Wednesday, 25 July 2018 14:35

Spark launches ‘WeDo’ service to connect consumers and tradies

Spark launches ‘WeDo’ service to connect consumers and tradies Image courtesy of vectorolie at

New Zealand’s largest telco Spark has launched a new online service — WeDo — designed to make it easier for consumers and tradespeople to connect and do business in their local area.

With the new WeDo service, to post a job, consumers are guided through a brief, visual step-by-step process that actively generates a price estimate based on similar jobs – giving consumers an initial idea of the costs involved.

In return, businesses receive qualified local job-leads that allow them to spend less time on the phone figuring out what’s required and more time doing the job itself,

The man responsible for the new WeDo service — Kayne Munro — says: “It wasn’t that long ago we ran businesses like the Yellow Pages service, helping connect Kiwis looking for businesses – now we’re stepping that up, connecting great tradespeople with busy households with a revised sense of ease and convenience.

“Our small business customers tell us they often don’t have the time or resources to maintain an online presence but know it’s critical in a digital world. WeDo isn’t about controlling or facilitating the work, but rather about providing a platform for small business owners to cultivate their customer base online, get paid quickly, plus have a fair shot at winning jobs - all without clipping the ticket on their hard-earned work.”

According to Munro, with platforms like Uber and Airbnb now commonplace, consumers and businesses expect digital services to operate with a new level of convenience and transparency.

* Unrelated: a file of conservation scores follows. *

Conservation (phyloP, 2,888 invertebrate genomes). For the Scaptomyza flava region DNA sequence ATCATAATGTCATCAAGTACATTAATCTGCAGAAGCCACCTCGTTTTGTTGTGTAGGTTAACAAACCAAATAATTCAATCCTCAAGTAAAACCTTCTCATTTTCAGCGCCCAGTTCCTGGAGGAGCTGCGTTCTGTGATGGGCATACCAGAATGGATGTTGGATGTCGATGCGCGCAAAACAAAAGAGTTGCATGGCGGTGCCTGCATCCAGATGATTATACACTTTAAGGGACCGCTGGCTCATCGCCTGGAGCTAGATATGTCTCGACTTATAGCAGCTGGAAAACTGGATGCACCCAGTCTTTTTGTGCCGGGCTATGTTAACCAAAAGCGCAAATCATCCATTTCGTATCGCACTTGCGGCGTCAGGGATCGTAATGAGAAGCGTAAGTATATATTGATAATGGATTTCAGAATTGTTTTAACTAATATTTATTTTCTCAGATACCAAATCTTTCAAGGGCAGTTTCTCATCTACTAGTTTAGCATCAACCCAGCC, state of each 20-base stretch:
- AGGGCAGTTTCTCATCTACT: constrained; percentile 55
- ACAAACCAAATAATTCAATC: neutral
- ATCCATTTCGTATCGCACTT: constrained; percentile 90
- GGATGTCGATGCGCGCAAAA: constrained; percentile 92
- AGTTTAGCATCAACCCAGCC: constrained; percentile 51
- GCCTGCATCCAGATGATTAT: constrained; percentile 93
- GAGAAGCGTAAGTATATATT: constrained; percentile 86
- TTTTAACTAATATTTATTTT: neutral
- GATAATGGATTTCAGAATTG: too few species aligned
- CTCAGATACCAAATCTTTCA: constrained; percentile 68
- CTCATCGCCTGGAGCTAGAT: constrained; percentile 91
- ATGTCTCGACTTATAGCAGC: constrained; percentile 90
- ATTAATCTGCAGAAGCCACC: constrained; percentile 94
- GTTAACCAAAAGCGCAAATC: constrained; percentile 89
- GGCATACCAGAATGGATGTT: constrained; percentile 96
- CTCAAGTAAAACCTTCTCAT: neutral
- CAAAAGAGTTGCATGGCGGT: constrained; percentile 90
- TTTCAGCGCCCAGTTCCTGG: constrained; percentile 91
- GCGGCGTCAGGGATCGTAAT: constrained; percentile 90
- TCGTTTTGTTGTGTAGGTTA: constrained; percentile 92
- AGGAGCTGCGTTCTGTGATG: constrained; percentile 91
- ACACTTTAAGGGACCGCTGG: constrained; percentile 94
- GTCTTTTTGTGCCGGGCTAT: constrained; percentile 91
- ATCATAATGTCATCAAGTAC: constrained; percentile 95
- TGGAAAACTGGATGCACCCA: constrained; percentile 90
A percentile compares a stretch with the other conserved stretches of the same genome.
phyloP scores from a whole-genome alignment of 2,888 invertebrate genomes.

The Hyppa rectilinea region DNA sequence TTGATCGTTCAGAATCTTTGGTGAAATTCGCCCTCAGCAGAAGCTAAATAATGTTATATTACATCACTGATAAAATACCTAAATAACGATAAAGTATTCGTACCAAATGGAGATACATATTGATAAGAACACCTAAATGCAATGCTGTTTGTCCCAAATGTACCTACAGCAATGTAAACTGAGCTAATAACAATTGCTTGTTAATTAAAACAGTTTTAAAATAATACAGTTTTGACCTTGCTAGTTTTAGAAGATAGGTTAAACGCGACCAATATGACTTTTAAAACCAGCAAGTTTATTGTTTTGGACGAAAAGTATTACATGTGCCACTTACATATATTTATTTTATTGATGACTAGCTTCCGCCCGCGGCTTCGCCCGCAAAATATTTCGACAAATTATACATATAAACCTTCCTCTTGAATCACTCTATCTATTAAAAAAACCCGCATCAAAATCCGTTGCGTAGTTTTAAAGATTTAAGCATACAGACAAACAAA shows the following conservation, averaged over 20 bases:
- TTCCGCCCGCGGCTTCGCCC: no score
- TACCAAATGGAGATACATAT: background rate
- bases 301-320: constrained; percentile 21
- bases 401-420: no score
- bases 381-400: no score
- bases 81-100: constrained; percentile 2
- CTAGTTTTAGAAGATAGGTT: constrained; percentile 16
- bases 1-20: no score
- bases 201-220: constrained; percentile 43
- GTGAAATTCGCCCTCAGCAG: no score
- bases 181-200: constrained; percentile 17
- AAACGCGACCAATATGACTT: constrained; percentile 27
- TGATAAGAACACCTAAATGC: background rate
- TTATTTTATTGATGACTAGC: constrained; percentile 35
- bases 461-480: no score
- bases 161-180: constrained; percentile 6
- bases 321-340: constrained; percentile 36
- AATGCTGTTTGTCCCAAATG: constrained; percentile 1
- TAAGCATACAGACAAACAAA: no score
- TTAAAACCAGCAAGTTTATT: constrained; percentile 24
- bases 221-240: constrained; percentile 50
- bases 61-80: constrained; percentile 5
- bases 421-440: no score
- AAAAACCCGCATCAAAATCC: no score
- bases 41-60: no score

“WeDo’s vision is just that, and today is calling for great local tradespeople across Auckland, Hamilton, Wellington and Christchurch to set up their free WeDo profile.”

Munro cites a survey conducted by Spark showing almost 50% of all households have a job at present that could benefit from WeDo. Often these jobs have been left unsorted and, as a result, have been described as annoying or stressful.

“The work required to find the right tradesperson is a bit like finding a needle in a haystack. Finding someone available and to then gather and compare prices and credentials can be time-consuming, resulting in jobs getting pushed further down the ‘to do’ list. WeDo finds the available, and suitable, needles from the haystack for you,” Munro says.

He points to Ministry of Business, Innovation and Employment estimates there would be a NZ$34 billion impact on productivity if all New Zealand businesses made better use of the Internet.

According to Munro, with SMEs accounting for 97% of NZ businesses and employing nearly a third of the population, online platforms like WeDo can give some NZ SMEs an “easy way to grow and truly find their edge”.

“Our main goal right now is to ensure we have a wide selection of businesses available in cleaning, gardening, plumbing, electrical, moving and painting before opening up the service to consumers. The platform is still very much in a beta phase, so we’ll be capturing feedback from both businesses and customers and refining it based on the suggestions we receive,” says Munro.

“For Spark, this is an exciting next step as a digital services company – helping all of New Zealand win big in a digital world.”

WeDo — a free service — will officially launch for consumers in August.


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Peter Dinham

Peter Dinham is a co-founder of iTWire and a 35-year veteran journalist and corporate communications consultant. He has worked as a journalist in all forms of media – newspapers/magazines, radio, television, press agency and now, online – including with the Canberra Times, The Examiner (Tasmania), the ABC and AAP-Reuters. As a freelance journalist he also had articles published in Australian and overseas magazines. He worked in the corporate communications/public relations sector, in-house with an airline, and as a senior executive in Australia of the world’s largest communications consultancy, Burson-Marsteller. He also ran his own communications consultancy and was a co-founder in Australia of the global photographic agency, the Image Bank (now Getty Images).



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